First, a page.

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  10. This is so beautiful, and so thought-provoking. I, too, wonder about how animals process loss. I had the privilege of working for a short time with some chimpanzees who were given sanctuary in their old age, and who had all been part of the ape-language experiments of the 1960’s. They all used American Sign Language, both to communicate with one another,and with their human caregivers. I wasn’t there, but some of the volunteers told me that when the matriarch of the group, Washoe, died, the rest of the group showed all the signs of distress and anger that you might expect from humans – they tried to rouse her and got increasingly frustrated when she wouldn’t get up. Then they all settled down to grooming her, a period which lasted for several hours. And then, they went off quietly to their usual sleeping quarters, and the humans could have time with Washoe to mourn her themselves. Finally, the body was taken away for burial. After a few days, the chimps would get very annoyed with any human caregivers who cried. It was almost as if they’d been through their mourning, and were now getting with life. I suspect that animals mourn, but also that they are pragmatic. I hope that your little Border Terrier is soon able to accept that his friends are gone. For us humans, it’s a more difficult process, i know. Much to think about here Andrea, thank you.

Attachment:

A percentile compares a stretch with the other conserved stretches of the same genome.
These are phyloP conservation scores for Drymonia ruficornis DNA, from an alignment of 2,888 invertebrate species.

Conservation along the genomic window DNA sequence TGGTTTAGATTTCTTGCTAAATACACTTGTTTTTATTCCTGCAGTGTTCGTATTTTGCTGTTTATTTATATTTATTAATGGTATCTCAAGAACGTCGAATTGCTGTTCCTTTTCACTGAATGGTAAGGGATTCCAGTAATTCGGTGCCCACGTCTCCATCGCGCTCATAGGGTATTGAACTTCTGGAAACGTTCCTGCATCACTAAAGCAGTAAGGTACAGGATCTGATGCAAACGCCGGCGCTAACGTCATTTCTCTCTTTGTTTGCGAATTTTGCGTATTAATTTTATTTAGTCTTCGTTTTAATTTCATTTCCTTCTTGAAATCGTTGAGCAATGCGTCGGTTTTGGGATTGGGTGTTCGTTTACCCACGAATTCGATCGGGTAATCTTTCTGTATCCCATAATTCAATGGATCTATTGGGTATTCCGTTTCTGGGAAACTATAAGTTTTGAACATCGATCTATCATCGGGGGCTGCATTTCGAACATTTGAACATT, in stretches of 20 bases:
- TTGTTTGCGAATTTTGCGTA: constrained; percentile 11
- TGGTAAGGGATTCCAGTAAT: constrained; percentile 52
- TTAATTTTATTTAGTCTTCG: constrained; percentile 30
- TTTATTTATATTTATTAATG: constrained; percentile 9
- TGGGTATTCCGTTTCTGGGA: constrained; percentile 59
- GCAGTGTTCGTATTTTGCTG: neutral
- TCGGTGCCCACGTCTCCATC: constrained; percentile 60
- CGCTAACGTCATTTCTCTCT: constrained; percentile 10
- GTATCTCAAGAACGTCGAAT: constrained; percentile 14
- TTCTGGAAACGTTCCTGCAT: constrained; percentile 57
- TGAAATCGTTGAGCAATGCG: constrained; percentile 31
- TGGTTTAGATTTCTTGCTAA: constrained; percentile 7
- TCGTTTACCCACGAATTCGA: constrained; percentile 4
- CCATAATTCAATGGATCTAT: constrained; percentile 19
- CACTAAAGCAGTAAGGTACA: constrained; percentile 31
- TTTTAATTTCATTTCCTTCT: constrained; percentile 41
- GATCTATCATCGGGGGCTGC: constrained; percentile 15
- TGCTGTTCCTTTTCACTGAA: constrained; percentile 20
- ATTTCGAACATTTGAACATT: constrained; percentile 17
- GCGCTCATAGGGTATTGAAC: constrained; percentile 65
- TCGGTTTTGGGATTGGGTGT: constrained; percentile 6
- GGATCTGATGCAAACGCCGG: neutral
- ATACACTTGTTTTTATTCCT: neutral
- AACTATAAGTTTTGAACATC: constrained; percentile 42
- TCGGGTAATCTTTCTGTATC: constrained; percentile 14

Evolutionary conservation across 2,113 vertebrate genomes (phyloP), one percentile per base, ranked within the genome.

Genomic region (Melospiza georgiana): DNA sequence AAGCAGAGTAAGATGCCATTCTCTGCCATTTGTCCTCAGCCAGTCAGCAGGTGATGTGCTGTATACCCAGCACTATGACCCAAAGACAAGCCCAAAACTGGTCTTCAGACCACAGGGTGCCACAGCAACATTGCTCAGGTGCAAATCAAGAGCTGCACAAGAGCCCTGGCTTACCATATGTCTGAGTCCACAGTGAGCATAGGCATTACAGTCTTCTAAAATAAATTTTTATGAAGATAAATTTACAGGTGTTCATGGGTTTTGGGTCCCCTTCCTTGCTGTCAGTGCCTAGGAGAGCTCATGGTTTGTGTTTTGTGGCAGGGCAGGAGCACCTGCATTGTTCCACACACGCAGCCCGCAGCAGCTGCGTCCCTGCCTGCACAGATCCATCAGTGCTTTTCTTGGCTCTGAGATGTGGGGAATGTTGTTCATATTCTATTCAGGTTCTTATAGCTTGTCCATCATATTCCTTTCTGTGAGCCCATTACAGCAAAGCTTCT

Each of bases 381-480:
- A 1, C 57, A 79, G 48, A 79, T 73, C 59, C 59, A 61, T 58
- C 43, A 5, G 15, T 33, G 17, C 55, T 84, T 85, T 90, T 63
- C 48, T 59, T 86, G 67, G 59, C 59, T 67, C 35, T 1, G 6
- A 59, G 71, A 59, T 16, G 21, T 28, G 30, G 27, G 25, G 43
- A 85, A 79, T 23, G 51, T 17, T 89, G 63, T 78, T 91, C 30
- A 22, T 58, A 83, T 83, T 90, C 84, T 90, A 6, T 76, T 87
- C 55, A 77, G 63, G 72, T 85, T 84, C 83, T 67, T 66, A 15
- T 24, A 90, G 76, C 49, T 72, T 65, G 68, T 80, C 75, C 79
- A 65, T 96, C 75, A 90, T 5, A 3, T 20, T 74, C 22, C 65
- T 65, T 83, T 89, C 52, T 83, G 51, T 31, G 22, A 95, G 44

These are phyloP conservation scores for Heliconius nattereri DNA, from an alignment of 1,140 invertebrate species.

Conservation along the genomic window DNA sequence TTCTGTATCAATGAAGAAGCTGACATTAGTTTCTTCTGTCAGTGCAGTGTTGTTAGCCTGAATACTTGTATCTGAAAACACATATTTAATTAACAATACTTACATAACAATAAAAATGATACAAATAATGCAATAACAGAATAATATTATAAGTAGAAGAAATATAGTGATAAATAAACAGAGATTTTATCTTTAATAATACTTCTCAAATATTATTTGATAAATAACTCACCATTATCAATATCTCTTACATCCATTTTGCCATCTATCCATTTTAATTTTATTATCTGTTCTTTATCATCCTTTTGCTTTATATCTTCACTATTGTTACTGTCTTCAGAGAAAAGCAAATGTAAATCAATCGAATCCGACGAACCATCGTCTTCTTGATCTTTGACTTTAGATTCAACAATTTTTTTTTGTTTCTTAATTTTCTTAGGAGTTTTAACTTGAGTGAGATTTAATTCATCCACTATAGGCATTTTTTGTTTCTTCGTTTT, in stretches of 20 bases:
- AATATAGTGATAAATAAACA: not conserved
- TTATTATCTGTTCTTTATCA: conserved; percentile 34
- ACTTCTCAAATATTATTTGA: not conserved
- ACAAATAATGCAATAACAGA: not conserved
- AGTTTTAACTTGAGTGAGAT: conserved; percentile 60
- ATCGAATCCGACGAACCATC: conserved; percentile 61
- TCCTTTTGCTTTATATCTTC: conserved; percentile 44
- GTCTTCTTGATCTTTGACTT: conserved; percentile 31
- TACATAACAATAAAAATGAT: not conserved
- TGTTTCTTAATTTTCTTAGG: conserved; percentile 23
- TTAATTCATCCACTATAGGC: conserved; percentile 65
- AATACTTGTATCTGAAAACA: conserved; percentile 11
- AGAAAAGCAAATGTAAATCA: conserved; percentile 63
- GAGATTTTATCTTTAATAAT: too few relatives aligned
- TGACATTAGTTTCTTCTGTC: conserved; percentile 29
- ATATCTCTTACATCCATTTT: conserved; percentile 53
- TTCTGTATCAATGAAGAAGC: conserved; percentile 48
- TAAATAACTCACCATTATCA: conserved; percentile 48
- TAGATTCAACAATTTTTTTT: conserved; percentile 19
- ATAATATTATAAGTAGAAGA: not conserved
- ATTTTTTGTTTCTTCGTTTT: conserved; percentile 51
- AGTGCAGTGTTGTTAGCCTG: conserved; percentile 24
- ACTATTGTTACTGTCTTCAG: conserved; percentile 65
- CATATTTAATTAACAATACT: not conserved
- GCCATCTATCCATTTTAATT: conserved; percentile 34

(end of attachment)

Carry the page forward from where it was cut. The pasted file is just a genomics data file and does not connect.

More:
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    • Thanks Vivienne, I often wonder about their understanding of the world – particularly those that are our companions so have to negotiate the way humans do things. The story of the chimpanzees is fascinating and I’m sure they do have their own way of grieving when they know someone has gone. It’s that unexplained absence of someone I wonder most how they deal with.

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  11. Lovely post Andrea and some evocative images. People seem to feel the loss of a father more deeply than the mother, for whatever reason. Your post brought me back to my fictional character Tess who was too young to remember her father, always longed for her memory to give up the secrets she knew must be hidden there, and she eventually walked and talked with him in a dream as she lay desperately ill.

    And don’t get me started on old, abandoned properties and the memories locked in their walls 🙂

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  12. Your deeply felt descriptions of absence fill it with a sense of being some-thing. This is a beautiful piece. I can feel your loss and the following absence of your dad. My parents died within two years of each other when I was in my middle 30’s and mother of three young boys aged 1 1/2 to 7 years. In the afternoon while my children were either at school or taking a nap I had a short time to myself to grieve. I was filled with memories rather than absence. But it was over half a lifetime ago so it’s hard to recapture my feelings.